mysterium tremendum

Quotes by Martin Buber

God is the mysterium tremendum that appears and overthrows, but he is also the mystery of the self-evident, nearer to me than my I.

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All journeys have secret destinations of which the traveler is unaware.

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The atheist staring from his attic window is often nearer to God than the believer caught up in his own false image of God.

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I do not accept any absolute formulas for living. No preconceived code can see ahead to everything that can happen in a man’s life. As we live, we grow and our beliefs change. They must change. So I think we should live with this constant discovery. We should be open to this adventure in heightened awareness of living. We should stake our whole existence on our willingness to explore and experience.

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We can be redeemed only to the extent to which we see ourselves.

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Everyone must come out of his Exile in his own way.

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The world is not comprehensible, but it is embraceable: through the embracing of one of its beings

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Every man’s foremost task is the actualization of his unique, unprecedented and never-recurring potentialities, and not the repetition of something that another, and be it even the greatest, has already achieved

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Mundus vult decipi: the world wants to be deceived.

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I do not rest on the broad upland of a system that includes a series of sure statements about the absolutes, but on a narrow, rocky ridge between the gulfs where there is no sureness of expressible knowledge but [only] the certainty of meeting what remains, undisclosed.

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For God does not want to be believed in, to be debated and defended by us, but simply to be realized through us.

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the fact that every people feel itself threatened by the others gives the state it’s definite unifying powers; it depends upon the instinct of self-preservation of society itself.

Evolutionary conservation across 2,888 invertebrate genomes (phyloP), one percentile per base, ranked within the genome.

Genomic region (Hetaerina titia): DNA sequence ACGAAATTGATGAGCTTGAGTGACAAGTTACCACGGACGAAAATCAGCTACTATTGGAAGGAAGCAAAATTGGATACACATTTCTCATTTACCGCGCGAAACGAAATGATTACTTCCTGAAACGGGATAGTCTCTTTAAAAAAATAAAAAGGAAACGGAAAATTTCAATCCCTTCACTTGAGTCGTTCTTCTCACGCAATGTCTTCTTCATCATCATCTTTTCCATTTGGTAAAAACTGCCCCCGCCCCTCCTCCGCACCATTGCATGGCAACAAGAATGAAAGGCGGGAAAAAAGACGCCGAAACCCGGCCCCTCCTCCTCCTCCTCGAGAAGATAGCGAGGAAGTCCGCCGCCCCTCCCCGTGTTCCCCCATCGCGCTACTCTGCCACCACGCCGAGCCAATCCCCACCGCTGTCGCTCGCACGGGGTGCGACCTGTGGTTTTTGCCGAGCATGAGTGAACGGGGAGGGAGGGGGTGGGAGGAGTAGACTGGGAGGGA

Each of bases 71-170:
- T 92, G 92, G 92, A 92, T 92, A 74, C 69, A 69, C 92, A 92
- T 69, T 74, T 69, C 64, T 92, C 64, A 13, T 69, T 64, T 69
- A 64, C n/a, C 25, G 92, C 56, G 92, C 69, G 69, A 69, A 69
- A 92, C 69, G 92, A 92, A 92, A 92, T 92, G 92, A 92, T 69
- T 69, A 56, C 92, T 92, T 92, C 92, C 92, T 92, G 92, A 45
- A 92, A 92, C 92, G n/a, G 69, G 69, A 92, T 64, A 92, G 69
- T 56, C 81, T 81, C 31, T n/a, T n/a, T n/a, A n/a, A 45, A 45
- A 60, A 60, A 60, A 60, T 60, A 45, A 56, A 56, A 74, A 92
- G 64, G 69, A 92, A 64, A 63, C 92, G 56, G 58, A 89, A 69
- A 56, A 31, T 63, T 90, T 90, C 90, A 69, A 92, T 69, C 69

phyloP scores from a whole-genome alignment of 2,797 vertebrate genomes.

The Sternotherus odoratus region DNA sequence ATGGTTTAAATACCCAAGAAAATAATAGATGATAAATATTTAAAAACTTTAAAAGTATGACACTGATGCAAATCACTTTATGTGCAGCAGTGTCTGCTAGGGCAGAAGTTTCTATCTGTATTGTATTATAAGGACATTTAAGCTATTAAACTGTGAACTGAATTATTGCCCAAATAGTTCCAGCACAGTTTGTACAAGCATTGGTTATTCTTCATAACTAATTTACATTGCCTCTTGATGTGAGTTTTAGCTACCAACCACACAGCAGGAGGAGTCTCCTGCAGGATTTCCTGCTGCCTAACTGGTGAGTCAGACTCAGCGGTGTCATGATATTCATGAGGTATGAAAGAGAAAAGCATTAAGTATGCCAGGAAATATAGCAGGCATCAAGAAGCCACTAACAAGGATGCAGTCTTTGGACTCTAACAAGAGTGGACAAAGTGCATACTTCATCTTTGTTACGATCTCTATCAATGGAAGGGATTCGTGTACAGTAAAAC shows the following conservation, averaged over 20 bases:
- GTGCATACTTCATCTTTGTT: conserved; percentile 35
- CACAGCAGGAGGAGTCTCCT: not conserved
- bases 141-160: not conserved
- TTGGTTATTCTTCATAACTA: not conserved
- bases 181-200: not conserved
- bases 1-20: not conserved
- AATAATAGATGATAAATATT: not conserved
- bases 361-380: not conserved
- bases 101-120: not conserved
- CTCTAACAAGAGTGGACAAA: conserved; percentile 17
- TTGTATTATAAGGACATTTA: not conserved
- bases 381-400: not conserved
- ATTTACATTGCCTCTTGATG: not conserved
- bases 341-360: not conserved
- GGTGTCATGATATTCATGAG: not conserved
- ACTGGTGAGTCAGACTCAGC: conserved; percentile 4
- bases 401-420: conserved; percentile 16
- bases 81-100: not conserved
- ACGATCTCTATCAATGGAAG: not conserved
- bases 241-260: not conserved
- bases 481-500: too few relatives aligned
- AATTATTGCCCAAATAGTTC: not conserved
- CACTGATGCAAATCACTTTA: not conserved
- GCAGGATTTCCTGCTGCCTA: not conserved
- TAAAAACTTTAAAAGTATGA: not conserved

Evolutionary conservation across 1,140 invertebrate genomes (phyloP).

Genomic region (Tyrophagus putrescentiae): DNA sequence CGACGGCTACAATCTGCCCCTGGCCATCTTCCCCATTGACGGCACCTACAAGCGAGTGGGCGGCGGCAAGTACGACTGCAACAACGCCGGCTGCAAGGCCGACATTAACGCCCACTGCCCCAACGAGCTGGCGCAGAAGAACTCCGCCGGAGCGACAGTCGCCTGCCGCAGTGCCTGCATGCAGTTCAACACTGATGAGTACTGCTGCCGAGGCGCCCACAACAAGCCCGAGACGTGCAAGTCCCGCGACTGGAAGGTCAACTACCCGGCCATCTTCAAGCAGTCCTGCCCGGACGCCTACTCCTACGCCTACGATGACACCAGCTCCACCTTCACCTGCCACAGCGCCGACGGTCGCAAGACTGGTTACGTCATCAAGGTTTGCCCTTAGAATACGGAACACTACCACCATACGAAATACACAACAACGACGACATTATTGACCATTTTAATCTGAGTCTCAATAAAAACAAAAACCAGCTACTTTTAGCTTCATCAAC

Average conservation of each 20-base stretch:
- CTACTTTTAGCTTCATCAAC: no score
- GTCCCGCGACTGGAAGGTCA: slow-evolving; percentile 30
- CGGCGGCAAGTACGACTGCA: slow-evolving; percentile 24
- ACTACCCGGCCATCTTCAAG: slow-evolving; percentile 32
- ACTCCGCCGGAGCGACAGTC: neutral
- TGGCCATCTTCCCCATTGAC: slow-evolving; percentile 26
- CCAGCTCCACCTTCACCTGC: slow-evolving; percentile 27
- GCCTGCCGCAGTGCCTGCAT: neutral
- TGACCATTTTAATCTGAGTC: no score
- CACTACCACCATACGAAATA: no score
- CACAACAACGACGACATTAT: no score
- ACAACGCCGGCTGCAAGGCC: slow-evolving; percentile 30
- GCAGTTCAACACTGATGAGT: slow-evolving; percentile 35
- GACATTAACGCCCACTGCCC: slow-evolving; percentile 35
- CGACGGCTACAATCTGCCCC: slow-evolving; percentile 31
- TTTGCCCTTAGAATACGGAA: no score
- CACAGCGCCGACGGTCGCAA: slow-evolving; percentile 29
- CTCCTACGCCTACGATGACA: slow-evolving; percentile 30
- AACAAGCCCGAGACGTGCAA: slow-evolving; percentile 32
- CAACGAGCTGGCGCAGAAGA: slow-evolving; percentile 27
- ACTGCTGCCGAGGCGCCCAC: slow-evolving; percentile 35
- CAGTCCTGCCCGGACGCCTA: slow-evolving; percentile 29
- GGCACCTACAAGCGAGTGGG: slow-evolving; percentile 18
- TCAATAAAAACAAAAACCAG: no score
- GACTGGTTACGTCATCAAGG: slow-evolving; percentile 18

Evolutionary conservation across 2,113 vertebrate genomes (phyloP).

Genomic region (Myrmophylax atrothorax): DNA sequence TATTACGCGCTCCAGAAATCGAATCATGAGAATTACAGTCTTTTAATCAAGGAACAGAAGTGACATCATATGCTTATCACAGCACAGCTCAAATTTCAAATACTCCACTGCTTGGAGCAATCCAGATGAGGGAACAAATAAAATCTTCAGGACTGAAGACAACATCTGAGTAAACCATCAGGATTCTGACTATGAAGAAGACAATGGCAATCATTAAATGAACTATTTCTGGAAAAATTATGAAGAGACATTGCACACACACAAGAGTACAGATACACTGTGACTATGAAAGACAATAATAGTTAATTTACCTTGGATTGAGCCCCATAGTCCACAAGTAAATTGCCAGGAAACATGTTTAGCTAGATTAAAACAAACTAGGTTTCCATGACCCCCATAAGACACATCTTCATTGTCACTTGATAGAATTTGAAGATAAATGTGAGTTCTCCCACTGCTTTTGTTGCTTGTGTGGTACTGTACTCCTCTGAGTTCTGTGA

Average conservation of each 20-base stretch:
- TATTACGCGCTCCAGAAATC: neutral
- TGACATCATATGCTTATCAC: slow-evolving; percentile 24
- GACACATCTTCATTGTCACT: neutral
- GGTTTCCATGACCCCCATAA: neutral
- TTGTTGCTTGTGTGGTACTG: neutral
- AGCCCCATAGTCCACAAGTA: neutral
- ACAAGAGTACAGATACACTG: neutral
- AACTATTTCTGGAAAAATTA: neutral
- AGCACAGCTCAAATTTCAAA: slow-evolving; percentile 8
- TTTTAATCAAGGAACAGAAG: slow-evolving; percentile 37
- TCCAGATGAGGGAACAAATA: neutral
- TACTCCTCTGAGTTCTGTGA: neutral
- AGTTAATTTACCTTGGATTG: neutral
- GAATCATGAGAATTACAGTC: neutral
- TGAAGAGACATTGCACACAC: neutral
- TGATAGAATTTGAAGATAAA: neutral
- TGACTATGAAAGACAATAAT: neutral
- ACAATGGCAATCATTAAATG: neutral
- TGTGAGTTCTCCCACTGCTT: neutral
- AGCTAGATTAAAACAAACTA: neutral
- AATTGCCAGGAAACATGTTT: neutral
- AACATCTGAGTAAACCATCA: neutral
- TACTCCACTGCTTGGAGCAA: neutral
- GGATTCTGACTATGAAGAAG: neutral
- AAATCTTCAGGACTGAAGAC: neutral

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That you need God more than anything, you know at all times in your heart. But don’t you know also that God needs you—in the fullness of his eternity, you? How would man exist if God did not need him, and how would you exist? You need God in order to be, and God needs you—for that which is the meaning of your life

 

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If a man wishes to guide the people in his house the right way, he must not grow angry at them. For anger does not only make one’s soul impure; it transfers impurity to the souls of those with whom one is angry.

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When you spread forth your hands, I hide my eyes from you;
even though you make many prayers, I no longer listen; your hands are full of blood.
Wash yourselves; make yourselves clean; remove the evil of your doings from before my eyes;
cease to do evil, learn to do good; seek justice, correct oppression; defend the fatherless, plead for the widow.
Is that too little?

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For Judaism, God is not a Kantian idea but an elementally present spiritual reality—neither something conceived by pure reason nor something postulated by practical reason, but emanating from the immediacy of existence as such, which religious man steadfastly confronts and nonreligious man evades.

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The Two Caps Rabbi David Moshe, the son of the rabbi of Rizhyn, once said to a hasid: “You knew my father when he lived in Sadagora and was already wearing the black cap and going his way in dejection; but you did not see him when he lived in Rizhyn and was still wearing his golden cap.” The hasid was astonished. “How is it possible that the holy man from Rizhyn ever went his way in dejection! Did not I myself hear him say that dejection is the lowest condition!” “And after he had reached the summit,” Rabbi David replied, “he had to descend to that condition time and again in order to redeem the souls which had sunk down to it.

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On a higher level we find fictions that men eagerly believe, regardless of the evidence, because they gratify some wish

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SOURCE:

https://www.goodreads.com/author/quotes/29357.Martin_Buber

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